The EUSS-Res 2022.1 release was intentionally conservative by sizing heat pumps that re-use existing ducts with cooling load priority following ACCA Manual S (up to 1.3x the cooling load for variable-speed heat pumps). This was chosen to acknowledge the fact that, unless they are modified, existing duct systems may be too small for the airflows required by larger heat pumps. There are also potential concerns about the ability of heat pumps that are oversized for cooling to provide adequate dehumidification (which is the reason ACCA Manual S limits to 1.3x cooling load; I believe ACCA is currently revising Manual S to allow more flexibility).

For EUSS-Res 2022.2 the team is planning to include some upgrades that size ducted heat pumps for the larger of the heating and cooling loads, to include a more optimistic heat pump savings profile.

EUSS-Res 2022.1 docs describing the sizing are here: https://resstock.nrel.gov/datasets

See HPXML docs for the different ASHP sizing options available in OpenStudio-HPXML: https://openstudio-hpxml.readthedocs....

Re: control of supplemental heat, I think it is the latter (top up method). Descriptions of the various options available in OS-HPXML are here: https://openstudio-hpxml.readthedocs....

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Thanks for the detailed answer Eric! A follow on to this, when is the release of the EUSS-Res 2022.2 expected?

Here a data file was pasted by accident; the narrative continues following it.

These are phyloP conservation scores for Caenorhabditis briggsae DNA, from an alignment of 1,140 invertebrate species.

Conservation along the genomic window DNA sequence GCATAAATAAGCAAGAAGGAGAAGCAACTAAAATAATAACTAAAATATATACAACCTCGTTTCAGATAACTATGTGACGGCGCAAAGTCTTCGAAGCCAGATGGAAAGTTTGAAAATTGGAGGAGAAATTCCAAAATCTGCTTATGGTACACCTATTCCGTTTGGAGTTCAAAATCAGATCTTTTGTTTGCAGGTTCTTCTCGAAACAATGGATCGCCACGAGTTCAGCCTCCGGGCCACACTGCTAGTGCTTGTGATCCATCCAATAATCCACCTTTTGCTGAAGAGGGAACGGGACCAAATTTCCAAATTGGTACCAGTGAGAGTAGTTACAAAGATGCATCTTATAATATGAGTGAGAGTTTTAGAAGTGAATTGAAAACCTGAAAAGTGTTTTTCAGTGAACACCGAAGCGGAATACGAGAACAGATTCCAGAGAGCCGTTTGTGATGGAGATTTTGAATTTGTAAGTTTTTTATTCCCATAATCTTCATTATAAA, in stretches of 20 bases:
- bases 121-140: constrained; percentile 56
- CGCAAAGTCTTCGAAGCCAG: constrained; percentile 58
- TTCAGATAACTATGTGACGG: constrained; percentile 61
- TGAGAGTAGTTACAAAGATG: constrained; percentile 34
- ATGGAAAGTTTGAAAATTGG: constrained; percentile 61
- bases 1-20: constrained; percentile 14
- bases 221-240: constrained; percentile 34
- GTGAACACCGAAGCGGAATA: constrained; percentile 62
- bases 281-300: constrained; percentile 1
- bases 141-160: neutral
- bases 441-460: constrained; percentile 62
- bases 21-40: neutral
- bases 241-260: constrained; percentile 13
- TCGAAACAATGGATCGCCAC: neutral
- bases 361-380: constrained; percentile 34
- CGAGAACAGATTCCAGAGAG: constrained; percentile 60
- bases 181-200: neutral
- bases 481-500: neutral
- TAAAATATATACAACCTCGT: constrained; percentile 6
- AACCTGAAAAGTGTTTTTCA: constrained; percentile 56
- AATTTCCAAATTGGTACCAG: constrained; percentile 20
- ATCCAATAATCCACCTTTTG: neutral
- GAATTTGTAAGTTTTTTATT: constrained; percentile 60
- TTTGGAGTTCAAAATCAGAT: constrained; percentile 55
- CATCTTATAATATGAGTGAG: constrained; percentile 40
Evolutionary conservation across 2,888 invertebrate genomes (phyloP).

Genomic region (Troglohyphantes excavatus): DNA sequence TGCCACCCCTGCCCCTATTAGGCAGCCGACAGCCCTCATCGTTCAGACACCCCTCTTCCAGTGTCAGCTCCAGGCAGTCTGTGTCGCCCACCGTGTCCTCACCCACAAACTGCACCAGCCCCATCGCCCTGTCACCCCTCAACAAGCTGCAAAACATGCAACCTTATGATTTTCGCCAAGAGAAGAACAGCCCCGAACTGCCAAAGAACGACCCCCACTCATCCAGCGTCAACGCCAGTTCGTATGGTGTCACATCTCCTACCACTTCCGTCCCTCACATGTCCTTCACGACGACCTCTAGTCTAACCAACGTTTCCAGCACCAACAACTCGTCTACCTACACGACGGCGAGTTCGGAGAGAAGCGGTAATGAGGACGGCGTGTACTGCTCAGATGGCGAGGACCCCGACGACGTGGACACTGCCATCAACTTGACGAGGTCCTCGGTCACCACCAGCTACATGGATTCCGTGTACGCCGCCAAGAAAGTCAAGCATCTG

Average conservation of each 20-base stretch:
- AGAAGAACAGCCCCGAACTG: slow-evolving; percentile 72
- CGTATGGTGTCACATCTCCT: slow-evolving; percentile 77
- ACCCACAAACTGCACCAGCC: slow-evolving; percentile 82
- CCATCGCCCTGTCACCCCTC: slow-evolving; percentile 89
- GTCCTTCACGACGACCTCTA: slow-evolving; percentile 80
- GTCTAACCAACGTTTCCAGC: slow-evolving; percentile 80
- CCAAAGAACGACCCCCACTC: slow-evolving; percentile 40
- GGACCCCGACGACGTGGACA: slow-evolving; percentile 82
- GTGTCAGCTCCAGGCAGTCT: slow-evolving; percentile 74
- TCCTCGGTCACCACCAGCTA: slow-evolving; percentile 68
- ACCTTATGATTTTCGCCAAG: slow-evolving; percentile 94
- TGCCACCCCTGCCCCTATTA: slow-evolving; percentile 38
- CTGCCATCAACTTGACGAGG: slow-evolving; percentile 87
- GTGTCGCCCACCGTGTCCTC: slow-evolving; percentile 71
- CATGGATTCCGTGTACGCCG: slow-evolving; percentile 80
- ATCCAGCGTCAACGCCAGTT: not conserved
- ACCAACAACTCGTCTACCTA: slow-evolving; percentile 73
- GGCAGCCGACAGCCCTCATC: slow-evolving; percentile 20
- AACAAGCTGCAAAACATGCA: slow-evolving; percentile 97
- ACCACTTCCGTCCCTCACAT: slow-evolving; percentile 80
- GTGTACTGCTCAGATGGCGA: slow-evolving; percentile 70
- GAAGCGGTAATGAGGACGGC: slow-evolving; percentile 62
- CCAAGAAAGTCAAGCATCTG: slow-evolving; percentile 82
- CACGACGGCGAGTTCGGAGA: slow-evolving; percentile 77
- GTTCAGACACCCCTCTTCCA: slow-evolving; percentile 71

dpud12's avatar dpud12  ( 2023-05-31 08:46:52 -0500 )edit

@dpud12 I'm not sure. You could ask load.profiles@nrel.gov.

Eric Wilson's avatar Eric Wilson  ( 2023-05-31 09:30:28 -0500 )edit

Thanks! Will ask

dpud12's avatar dpud12  ( 2023-06-01 11:57:14 -0500 )edit

One of the odd things that we've found when digging into the ResStock simulations is that the system sizing is done off of the current home heating/cooling loads. Therefore, there is a bit of a disconnect between what the system size would've been back in the day (and therefore what the duct size would've been), and what are now the loads. So you end up with a 1960s home that is 1700 sqft but has a 1.3 ton AC replaced with a 1.5 ton heat pump unit, even though the heating load is 5+ tons. Back in the 1960s this home would've gotten sized with a 3 ton AC unit (or larger) easily.

dpud12's avatar dpud12  ( 2023-06-13 12:11:25 -0500 )edit

So I feel like there is a bit of an idealization where even though the design loads according to the ACCA would specify a 1.3 ton AC unit, the house would've likely had something like a 3 ton AC unit originally, and I'm hesitant to think that most contractors would be brave enough to downsize the HVAC system that significantly.

Does this seem totally off base? Anything I'm forgetting? I realize that dehumidification issues could be present if you're talking single speed systems where the upgraded efficiency of the home lowers the design load.

dpud12's avatar dpud12  ( 2023-06-13 12:26:25 -0500 )edit

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Asked: 2023-05-10 07:40:53 -0500

Seen: 184 times

Last updated: May 31 '23